Securing Sanity During the Holiday Season

Four themes commonly surface this time of year: 

  • Concern about spending money. 
  • Regret about certain rituals. 
  • Interest in avoiding a holiday party. 
  • Stress that results from determining how to divide the celebrations for divided families. 

Money Matters
I have found that the discussion about money begins in November as the anticipation begins. There is talk about the number of people where a gift is necessary or desirable to buy. 

Often Black Friday is mentioned as a potential way to buy things for less money. I have had clients decide not to take the day off from work, but to get to the stores at midnight and spend the night shopping. And, once the purchases are made, anxiety about the amount of money spent is a common topic. At times, clients even cut back on their therapy for a while because the money is needed to pay bills. Talk about money continues until the bills are paid, which can take a few months. 

Avoiding Painful Rituals & Holiday Parties
Periodically there is interest in avoiding a ritual. Thanksgiving at the in-laws is less than desirable, but it is how the family celebrates the holiday. In therapy, we often discuss the possibility of changing the ritual, and, interestingly, it is an option many have never considered.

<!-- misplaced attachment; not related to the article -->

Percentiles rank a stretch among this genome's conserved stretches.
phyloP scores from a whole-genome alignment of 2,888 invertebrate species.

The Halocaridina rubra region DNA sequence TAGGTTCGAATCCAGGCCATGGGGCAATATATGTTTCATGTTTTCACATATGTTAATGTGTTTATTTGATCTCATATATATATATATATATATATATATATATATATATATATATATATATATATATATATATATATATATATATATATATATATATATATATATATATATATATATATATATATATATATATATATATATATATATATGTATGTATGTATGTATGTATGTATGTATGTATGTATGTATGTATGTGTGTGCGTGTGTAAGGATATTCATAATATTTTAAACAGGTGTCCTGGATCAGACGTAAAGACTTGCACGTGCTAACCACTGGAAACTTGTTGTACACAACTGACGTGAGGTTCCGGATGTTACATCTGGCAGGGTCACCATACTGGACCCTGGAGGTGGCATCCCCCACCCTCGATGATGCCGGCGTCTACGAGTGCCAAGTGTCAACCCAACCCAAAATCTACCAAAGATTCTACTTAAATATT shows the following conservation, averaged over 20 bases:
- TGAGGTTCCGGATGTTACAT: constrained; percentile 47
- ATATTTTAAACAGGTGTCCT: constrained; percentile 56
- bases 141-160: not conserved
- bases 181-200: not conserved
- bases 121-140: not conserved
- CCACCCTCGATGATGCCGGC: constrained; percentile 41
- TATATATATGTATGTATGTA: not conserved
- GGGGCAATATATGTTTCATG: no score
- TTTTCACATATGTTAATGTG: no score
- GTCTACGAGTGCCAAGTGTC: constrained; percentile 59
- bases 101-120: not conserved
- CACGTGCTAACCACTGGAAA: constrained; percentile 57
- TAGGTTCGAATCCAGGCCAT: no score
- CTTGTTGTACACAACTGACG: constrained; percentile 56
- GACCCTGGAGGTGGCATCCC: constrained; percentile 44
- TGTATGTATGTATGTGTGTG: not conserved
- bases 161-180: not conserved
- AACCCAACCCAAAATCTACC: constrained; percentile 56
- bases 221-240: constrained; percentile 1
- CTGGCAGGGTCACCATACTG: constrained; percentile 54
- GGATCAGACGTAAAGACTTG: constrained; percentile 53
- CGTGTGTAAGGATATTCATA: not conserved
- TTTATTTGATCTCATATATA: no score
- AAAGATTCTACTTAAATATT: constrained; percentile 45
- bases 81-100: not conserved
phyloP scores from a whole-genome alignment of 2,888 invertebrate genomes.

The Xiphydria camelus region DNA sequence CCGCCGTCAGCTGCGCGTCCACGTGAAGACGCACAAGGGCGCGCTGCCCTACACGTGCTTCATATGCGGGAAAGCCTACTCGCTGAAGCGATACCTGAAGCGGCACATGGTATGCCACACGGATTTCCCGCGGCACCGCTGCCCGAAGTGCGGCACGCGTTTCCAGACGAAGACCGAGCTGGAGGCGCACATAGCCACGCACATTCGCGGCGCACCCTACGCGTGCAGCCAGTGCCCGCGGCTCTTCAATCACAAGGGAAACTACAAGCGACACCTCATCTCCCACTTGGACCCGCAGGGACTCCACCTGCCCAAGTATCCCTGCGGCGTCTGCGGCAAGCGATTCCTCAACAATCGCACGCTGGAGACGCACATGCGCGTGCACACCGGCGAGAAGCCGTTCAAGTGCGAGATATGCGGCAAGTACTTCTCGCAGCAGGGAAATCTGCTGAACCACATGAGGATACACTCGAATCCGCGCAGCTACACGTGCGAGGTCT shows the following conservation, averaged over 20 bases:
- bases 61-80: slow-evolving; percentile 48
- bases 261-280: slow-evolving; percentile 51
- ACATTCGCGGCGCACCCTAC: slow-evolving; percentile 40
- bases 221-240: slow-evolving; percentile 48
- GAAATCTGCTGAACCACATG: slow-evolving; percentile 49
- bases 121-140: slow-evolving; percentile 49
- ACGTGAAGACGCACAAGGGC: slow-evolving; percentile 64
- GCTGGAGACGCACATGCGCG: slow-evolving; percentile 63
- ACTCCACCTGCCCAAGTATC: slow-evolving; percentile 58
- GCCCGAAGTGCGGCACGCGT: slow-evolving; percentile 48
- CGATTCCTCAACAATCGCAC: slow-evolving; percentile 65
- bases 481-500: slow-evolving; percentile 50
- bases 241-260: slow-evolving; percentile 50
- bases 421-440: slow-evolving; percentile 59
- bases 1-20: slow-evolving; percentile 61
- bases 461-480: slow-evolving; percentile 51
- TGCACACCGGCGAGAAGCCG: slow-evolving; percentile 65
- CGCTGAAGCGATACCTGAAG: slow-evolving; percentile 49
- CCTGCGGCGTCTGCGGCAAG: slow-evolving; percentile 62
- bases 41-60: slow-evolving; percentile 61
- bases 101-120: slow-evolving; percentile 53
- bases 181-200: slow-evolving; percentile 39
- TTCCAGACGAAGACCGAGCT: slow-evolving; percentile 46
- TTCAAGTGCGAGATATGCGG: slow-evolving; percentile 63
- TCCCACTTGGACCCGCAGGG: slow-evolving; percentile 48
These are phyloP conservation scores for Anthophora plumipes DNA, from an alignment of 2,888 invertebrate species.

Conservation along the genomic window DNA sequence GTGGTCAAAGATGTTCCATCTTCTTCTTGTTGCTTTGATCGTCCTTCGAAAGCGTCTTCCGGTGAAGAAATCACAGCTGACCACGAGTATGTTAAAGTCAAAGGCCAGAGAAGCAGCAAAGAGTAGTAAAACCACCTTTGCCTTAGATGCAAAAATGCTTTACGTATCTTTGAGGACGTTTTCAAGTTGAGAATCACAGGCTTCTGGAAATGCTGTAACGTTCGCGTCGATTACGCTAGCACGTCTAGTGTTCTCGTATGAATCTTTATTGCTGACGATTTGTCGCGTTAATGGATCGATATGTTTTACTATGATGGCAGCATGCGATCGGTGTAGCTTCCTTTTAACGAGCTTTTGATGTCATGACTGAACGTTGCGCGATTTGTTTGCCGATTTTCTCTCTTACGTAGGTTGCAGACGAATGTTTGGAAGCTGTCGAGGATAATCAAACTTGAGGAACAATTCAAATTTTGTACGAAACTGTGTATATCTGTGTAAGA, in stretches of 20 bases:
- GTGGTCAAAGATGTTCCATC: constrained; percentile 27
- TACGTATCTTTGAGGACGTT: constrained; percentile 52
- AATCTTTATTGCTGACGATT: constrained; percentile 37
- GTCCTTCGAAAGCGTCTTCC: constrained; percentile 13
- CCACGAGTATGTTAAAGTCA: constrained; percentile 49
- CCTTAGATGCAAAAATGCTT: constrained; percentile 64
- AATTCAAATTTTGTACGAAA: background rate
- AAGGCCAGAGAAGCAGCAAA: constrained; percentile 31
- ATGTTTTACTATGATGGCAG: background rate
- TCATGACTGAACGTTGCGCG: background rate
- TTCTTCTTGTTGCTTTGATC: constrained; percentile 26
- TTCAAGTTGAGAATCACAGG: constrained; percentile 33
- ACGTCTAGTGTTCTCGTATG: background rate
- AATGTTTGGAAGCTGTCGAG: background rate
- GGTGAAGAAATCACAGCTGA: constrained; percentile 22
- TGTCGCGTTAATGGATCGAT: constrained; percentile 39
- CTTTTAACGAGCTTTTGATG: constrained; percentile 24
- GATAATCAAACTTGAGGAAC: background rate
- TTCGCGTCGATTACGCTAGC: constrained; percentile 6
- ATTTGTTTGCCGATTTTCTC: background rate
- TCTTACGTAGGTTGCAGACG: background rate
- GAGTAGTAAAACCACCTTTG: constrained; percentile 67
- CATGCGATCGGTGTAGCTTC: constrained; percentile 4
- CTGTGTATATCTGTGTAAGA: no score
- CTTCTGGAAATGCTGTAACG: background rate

Business holiday parties are often distasteful events. A worker is not interested in getting dressed up, spending an evening with the work crew and ending up with people who have had too much to drink. Apparently, there is the potential for undesirable interaction at these times. People often find that knowing how to interact socially with co-workers feels awkward and what to talk about is of concern. 

Dividing the Time
When there has been a divorce or the ending of a relationship, this time of year can be particularly awkward for those who have children. Not only does the couple have to decide how they will divide the time, but often grandparents or extended family are also involved. It might be possible to create a plan for one year, but then subsequent years create a new challenge. 

I encourage couples to focus on the best interest of the children rather than the desires of the family members. The sadness or disappointment of the grandparents can become the crux of the issue. I am certainly respectful and understanding of people’s wants and regrets, but often other family members need to be given priority. Too often, the young ones feel pushed and pulled and find the holiday season very stressful. 

Allowing ourselves to know how we truly feel and finding ways to act accordingly can be helpful and healthy. We allow ourselves to please others before ourselves at times. Changing the priority can be helpful. It is not always an act of disrespect.